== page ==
The Internet search company and the blogosphere elite consider its place in the wireless broadband marketplace
By the Associated Press, with BusinessWeek reports
Google (GOOG) may be ready to make a big splash in a government auction for valuable wireless airwaves—if certain conditions are met.
The Internet search company said it will bid at least $4.6 billion if the Federal Communications Commission mandates that any winners lease a certain portion of the airwaves to other companies seeking to offer high-speed Internet and other services. Such a provision, Google argues, will give consumers—who traditionally get high-speed Internet access via cable or telephone lines—a third option for service.
FCC Chairman Kevin Martin last week previewed draft rules for the auction that did not include this so-called wholesale provision. That's a sticking point for Google, which sees the wholesale provision as critical to promoting competition in the wireless broadband marketplace. It wants one-third of the airwaves that are being auctioned off to be offered on a wholesale basis.
According to the Official Google Blog, the online giant also wants the FCC to require the auction's winner to adopt "open" protocols allowing consumers to access any content via any wireless network on the segment of the wireless spectrum up for auction.
"We're putting consumers' interests first, and putting our money where our principles are—to the tune of $4.6 billion," wrote Chris Sacca, Google's head of special initiatives.
In a letter to Martin, Google Chief Executive Eric Schmidt said the current proposal falls short of what it, consumer groups, and other companies want. "In short, when Americans can use the software and handsets of their choice, over open and competitive networks, they win," he wrote in the letter dated July 20.
Breaking Broadband Boundaries
Google's conditions "would go a long way towards ensuring that the freed-up spectrum fulfills its potential as a 'third broadband pipe,'" wrote Eric Bangeman at Ars Technica. "Winning the auction would put Google in the position to own and operate its own broadband network, where it would be in a position to ensure that its services are available to everyone on its network," Bangeman wrote.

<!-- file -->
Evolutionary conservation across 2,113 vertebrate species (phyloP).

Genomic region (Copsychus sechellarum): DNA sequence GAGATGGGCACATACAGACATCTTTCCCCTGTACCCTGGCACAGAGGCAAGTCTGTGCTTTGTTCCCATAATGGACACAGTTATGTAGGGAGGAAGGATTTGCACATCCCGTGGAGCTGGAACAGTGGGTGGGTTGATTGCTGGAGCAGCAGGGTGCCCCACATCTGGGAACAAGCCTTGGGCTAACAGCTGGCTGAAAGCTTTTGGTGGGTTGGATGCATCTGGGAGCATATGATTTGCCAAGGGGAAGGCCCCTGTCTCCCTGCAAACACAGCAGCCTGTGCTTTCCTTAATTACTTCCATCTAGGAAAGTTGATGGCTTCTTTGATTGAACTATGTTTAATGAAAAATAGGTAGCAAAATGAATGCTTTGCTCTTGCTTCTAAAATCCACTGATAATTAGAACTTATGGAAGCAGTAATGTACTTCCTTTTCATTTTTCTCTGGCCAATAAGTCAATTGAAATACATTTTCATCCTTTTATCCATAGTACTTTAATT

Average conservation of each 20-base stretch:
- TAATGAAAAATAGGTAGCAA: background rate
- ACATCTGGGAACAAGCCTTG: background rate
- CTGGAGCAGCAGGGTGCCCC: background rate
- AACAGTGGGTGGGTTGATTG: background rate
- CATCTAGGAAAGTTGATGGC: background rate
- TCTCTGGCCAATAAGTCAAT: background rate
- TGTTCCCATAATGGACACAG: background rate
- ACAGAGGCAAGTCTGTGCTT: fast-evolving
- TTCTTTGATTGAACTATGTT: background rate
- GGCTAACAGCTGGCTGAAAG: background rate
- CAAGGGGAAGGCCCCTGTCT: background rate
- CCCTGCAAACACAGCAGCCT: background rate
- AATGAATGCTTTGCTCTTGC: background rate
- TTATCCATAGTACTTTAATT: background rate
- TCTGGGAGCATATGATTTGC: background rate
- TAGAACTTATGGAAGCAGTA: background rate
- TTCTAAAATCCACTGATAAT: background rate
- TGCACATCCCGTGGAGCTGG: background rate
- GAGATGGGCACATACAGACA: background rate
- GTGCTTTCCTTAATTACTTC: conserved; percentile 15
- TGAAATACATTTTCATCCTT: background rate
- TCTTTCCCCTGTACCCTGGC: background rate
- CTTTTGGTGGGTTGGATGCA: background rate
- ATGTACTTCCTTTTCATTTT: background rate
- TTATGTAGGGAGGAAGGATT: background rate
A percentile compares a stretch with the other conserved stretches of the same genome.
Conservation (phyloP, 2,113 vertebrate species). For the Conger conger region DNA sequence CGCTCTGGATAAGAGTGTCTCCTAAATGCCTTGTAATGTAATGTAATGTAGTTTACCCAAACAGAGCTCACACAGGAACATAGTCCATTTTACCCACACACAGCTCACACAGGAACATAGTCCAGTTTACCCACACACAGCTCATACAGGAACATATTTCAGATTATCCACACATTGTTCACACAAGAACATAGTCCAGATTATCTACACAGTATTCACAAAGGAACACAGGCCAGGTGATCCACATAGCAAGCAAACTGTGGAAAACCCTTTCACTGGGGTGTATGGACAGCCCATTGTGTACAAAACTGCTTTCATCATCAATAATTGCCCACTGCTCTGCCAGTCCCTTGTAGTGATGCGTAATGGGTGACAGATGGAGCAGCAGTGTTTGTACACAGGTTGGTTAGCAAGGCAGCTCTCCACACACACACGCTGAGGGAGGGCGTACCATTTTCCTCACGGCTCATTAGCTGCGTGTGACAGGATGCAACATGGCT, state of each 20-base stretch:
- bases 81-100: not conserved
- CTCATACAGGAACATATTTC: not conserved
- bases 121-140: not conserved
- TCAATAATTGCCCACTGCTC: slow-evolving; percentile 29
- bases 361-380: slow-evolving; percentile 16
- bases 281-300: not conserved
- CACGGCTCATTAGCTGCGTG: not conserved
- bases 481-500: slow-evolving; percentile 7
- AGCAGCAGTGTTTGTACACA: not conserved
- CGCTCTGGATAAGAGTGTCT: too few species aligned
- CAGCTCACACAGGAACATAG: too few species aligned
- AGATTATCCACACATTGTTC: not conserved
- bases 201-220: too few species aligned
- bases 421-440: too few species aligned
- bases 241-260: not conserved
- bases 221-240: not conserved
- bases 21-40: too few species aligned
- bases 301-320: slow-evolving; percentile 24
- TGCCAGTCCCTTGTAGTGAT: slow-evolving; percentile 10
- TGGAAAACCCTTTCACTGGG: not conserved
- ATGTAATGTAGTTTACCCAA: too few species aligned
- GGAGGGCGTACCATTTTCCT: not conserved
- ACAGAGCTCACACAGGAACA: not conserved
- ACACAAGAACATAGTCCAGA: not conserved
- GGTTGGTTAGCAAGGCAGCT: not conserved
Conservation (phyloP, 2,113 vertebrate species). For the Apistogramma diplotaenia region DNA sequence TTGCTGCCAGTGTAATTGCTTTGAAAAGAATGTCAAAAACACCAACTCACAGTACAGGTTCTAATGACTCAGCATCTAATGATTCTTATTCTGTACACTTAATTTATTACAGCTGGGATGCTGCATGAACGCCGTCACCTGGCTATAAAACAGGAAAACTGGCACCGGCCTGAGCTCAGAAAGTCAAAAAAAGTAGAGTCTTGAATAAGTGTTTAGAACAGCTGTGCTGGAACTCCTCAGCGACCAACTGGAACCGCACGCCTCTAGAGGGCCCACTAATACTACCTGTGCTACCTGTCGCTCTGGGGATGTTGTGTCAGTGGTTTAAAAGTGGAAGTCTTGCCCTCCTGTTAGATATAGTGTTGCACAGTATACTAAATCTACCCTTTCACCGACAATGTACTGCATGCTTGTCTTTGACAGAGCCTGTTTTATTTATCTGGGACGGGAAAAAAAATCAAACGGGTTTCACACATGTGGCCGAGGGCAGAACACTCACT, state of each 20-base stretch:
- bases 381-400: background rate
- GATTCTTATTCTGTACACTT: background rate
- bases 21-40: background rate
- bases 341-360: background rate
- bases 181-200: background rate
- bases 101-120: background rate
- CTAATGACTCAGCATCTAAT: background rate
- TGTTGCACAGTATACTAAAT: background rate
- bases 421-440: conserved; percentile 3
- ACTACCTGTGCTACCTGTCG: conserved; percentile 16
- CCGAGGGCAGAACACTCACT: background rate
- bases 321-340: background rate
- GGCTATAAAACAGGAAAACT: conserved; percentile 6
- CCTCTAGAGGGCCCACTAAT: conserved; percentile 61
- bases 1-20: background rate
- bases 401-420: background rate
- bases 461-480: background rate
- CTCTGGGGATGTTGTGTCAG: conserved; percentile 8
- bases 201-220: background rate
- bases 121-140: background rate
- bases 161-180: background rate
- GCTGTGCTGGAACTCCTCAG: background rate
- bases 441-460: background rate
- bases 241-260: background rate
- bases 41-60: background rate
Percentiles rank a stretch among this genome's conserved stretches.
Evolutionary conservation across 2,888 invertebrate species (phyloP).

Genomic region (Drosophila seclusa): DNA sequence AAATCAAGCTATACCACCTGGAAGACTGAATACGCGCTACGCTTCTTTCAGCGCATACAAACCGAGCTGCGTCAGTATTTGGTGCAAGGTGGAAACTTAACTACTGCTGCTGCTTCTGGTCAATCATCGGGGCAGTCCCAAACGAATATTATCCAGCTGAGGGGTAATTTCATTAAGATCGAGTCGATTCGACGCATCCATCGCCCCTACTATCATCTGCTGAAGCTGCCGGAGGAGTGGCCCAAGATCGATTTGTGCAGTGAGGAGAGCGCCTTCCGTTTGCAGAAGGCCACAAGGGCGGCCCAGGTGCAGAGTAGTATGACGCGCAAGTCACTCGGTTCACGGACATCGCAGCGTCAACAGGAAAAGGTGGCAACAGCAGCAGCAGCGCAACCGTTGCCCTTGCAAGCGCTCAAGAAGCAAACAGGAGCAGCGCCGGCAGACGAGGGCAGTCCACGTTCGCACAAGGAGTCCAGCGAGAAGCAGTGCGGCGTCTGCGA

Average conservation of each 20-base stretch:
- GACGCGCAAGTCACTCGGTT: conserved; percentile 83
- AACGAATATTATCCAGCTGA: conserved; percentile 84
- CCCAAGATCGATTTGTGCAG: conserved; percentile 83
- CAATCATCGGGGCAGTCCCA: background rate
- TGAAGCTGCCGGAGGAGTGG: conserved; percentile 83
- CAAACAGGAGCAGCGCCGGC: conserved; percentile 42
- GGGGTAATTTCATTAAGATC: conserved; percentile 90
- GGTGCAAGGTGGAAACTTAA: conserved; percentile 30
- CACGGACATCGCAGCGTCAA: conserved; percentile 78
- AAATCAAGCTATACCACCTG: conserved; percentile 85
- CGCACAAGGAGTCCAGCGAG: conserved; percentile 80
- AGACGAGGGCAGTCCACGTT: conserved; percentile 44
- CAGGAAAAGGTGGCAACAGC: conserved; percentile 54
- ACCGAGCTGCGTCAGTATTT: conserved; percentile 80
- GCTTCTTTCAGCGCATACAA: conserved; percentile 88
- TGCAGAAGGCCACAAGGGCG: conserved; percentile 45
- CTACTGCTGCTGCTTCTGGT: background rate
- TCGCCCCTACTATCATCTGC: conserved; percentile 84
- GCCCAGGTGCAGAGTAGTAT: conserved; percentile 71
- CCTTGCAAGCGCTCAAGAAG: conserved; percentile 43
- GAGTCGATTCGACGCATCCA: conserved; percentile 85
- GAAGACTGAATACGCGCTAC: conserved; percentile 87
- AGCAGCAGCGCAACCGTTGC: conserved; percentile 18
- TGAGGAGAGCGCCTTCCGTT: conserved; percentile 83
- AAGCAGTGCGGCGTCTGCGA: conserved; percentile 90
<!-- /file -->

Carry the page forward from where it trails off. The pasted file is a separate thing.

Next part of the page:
Google's position puts it at odds with major telecom carriers such as AT&T (T) and Verizon Communications (VZ), which favor the current auction draft rules and plan to bid as well.
In a statement Thursday, Jim Cicconi, AT&T's senior executive vice-president for external and legislative affairs, said Martin's proposal was an "interesting and creative balance" that would not change the business models of AT&T and others. He said Google would now have to "put up or shut up."
"If they are serious, they will be able to bid and test their model in the marketplace against the business models of companies already enjoying widespread consumer acceptance," he said.
Despite Google's democratic rhetoric, some commentators saw a strong dose of self-interest in the company's move. "In reality no one commits spending $4.6 billion (or more) unless they have vested interests," wrote Om Malik at his blog, GigaOm. "I suspect Google has a lot more wireless applications coming, and needs to basically insure a way to get them to the people."
But Martin's draft proposal did contain a rule on open access that seems to be favored by all potential bidders. It also means Google's conditions would be at least partially met. Open network access would allow consumers to buy the wireless device and software of their choice and use it on the new network.
The auction, which must take place before Jan. 28, 2008, could raise as much as $20 billion for the U.S. Treasury.
Whether Google's move into wireless is a wise expansion or irresponsible distraction depends on your point of view. Investors who have fawned over Google since its initial public offering three years ago got a rude surprise on July 20 after the company's stock plunged 5% because its quarterly earnings came up short (see BusinessWeek.com, 7/20/07, "Google's Disappointing Quarter").
"Google missed and now the wolves will be all over Google about everything," wrote the anonymous author behind the satirical Secret Diary of Steve Jobs, in a post entitled Squirrel Boy [his preferred name for Google's Schmidt] gets his turn in the clown chair.
"All these stupid investments in new businesses that aren't paying out," he said. "YouTube for a billion and a half? What the frig were you thinking? All these apps in the cloud that aren't making money. Google this, Google that, everything in perpetual beta, nothing ever finished and done and working 100% right."
"Oh, it's all fun and games when you're on the way up. Now is when it's going to get ugly. Squirrel Boy, I feel your pain. Sort of."